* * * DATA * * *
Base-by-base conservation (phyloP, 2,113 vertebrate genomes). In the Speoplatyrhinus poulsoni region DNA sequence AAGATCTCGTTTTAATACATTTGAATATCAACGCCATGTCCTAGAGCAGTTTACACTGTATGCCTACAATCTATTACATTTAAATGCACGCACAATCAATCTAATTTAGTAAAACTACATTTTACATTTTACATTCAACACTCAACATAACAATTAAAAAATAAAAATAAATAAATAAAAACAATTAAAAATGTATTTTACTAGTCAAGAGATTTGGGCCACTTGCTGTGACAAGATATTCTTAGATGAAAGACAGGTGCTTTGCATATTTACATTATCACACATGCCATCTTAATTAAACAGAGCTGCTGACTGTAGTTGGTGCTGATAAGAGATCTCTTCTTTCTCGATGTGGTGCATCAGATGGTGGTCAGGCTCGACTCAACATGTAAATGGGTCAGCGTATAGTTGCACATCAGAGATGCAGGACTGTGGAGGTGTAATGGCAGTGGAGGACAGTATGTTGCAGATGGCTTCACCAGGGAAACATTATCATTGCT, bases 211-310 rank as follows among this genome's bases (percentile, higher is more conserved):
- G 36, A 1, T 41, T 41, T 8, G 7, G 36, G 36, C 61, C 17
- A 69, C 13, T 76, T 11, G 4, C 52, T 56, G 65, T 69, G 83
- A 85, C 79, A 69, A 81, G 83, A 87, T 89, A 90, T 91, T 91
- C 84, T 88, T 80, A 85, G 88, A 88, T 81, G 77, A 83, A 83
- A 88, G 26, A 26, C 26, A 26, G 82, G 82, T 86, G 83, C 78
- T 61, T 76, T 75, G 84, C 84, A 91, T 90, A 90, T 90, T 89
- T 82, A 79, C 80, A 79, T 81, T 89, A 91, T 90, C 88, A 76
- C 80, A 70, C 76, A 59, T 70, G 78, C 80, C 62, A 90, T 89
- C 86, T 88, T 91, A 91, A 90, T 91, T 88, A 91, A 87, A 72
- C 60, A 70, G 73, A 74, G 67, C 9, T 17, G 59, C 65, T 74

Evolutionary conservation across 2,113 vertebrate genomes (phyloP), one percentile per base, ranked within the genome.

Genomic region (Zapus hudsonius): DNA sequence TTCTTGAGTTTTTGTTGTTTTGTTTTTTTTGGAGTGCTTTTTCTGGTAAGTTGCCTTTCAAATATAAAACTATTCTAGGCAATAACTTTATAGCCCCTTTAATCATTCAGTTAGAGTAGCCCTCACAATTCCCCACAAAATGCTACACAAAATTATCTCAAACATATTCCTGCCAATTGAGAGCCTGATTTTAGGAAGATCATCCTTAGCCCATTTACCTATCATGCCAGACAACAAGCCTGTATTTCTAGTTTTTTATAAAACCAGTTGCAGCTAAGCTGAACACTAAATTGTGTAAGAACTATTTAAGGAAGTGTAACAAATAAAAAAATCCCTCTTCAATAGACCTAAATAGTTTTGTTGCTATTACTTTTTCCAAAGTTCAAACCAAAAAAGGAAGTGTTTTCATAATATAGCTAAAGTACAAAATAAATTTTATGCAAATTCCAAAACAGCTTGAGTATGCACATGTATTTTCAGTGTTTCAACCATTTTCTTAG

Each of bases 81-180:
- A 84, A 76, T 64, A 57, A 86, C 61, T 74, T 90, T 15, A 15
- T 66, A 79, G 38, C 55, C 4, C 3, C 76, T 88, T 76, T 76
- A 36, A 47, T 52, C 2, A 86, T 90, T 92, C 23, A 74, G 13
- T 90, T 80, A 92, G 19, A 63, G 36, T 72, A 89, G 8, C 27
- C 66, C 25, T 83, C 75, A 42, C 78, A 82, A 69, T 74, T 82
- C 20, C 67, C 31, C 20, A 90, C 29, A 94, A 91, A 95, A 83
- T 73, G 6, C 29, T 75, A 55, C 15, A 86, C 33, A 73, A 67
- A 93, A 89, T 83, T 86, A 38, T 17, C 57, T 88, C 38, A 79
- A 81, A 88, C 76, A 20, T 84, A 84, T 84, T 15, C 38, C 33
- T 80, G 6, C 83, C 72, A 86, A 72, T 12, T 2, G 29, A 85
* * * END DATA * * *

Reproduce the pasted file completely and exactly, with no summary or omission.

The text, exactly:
Base-by-base conservation (phyloP, 2,113 vertebrate genomes). In the Speoplatyrhinus poulsoni region DNA sequence AAGATCTCGTTTTAATACATTTGAATATCAACGCCATGTCCTAGAGCAGTTTACACTGTATGCCTACAATCTATTACATTTAAATGCACGCACAATCAATCTAATTTAGTAAAACTACATTTTACATTTTACATTCAACACTCAACATAACAATTAAAAAATAAAAATAAATAAATAAAAACAATTAAAAATGTATTTTACTAGTCAAGAGATTTGGGCCACTTGCTGTGACAAGATATTCTTAGATGAAAGACAGGTGCTTTGCATATTTACATTATCACACATGCCATCTTAATTAAACAGAGCTGCTGACTGTAGTTGGTGCTGATAAGAGATCTCTTCTTTCTCGATGTGGTGCATCAGATGGTGGTCAGGCTCGACTCAACATGTAAATGGGTCAGCGTATAGTTGCACATCAGAGATGCAGGACTGTGGAGGTGTAATGGCAGTGGAGGACAGTATGTTGCAGATGGCTTCACCAGGGAAACATTATCATTGCT, bases 211-310 rank as follows among this genome's bases (percentile, higher is more conserved):
- G 36, A 1, T 41, T 41, T 8, G 7, G 36, G 36, C 61, C 17
- A 69, C 13, T 76, T 11, G 4, C 52, T 56, G 65, T 69, G 83
- A 85, C 79, A 69, A 81, G 83, A 87, T 89, A 90, T 91, T 91
- C 84, T 88, T 80, A 85, G 88, A 88, T 81, G 77, A 83, A 83
- A 88, G 26, A 26, C 26, A 26, G 82, G 82, T 86, G 83, C 78
- T 61, T 76, T 75, G 84, C 84, A 91, T 90, A 90, T 90, T 89
- T 82, A 79, C 80, A 79, T 81, T 89, A 91, T 90, C 88, A 76
- C 80, A 70, C 76, A 59, T 70, G 78, C 80, C 62, A 90, T 89
- C 86, T 88, T 91, A 91, A 90, T 91, T 88, A 91, A 87, A 72
- C 60, A 70, G 73, A 74, G 67, C 9, T 17, G 59, C 65, T 74

Evolutionary conservation across 2,113 vertebrate genomes (phyloP), one percentile per base, ranked within the genome.

Genomic region (Zapus hudsonius): DNA sequence TTCTTGAGTTTTTGTTGTTTTGTTTTTTTTGGAGTGCTTTTTCTGGTAAGTTGCCTTTCAAATATAAAACTATTCTAGGCAATAACTTTATAGCCCCTTTAATCATTCAGTTAGAGTAGCCCTCACAATTCCCCACAAAATGCTACACAAAATTATCTCAAACATATTCCTGCCAATTGAGAGCCTGATTTTAGGAAGATCATCCTTAGCCCATTTACCTATCATGCCAGACAACAAGCCTGTATTTCTAGTTTTTTATAAAACCAGTTGCAGCTAAGCTGAACACTAAATTGTGTAAGAACTATTTAAGGAAGTGTAACAAATAAAAAAATCCCTCTTCAATAGACCTAAATAGTTTTGTTGCTATTACTTTTTCCAAAGTTCAAACCAAAAAAGGAAGTGTTTTCATAATATAGCTAAAGTACAAAATAAATTTTATGCAAATTCCAAAACAGCTTGAGTATGCACATGTATTTTCAGTGTTTCAACCATTTTCTTAG

Each of bases 81-180:
- A 84, A 76, T 64, A 57, A 86, C 61, T 74, T 90, T 15, A 15
- T 66, A 79, G 38, C 55, C 4, C 3, C 76, T 88, T 76, T 76
- A 36, A 47, T 52, C 2, A 86, T 90, T 92, C 23, A 74, G 13
- T 90, T 80, A 92, G 19, A 63, G 36, T 72, A 89, G 8, C 27
- C 66, C 25, T 83, C 75, A 42, C 78, A 82, A 69, T 74, T 82
- C 20, C 67, C 31, C 20, A 90, C 29, A 94, A 91, A 95, A 83
- T 73, G 6, C 29, T 75, A 55, C 15, A 86, C 33, A 73, A 67
- A 93, A 89, T 83, T 86, A 38, T 17, C 57, T 88, C 38, A 79
- A 81, A 88, C 76, A 20, T 84, A 84, T 84, T 15, C 38, C 33
- T 80, G 6, C 83, C 72, A 86, A 72, T 12, T 2, G 29, A 85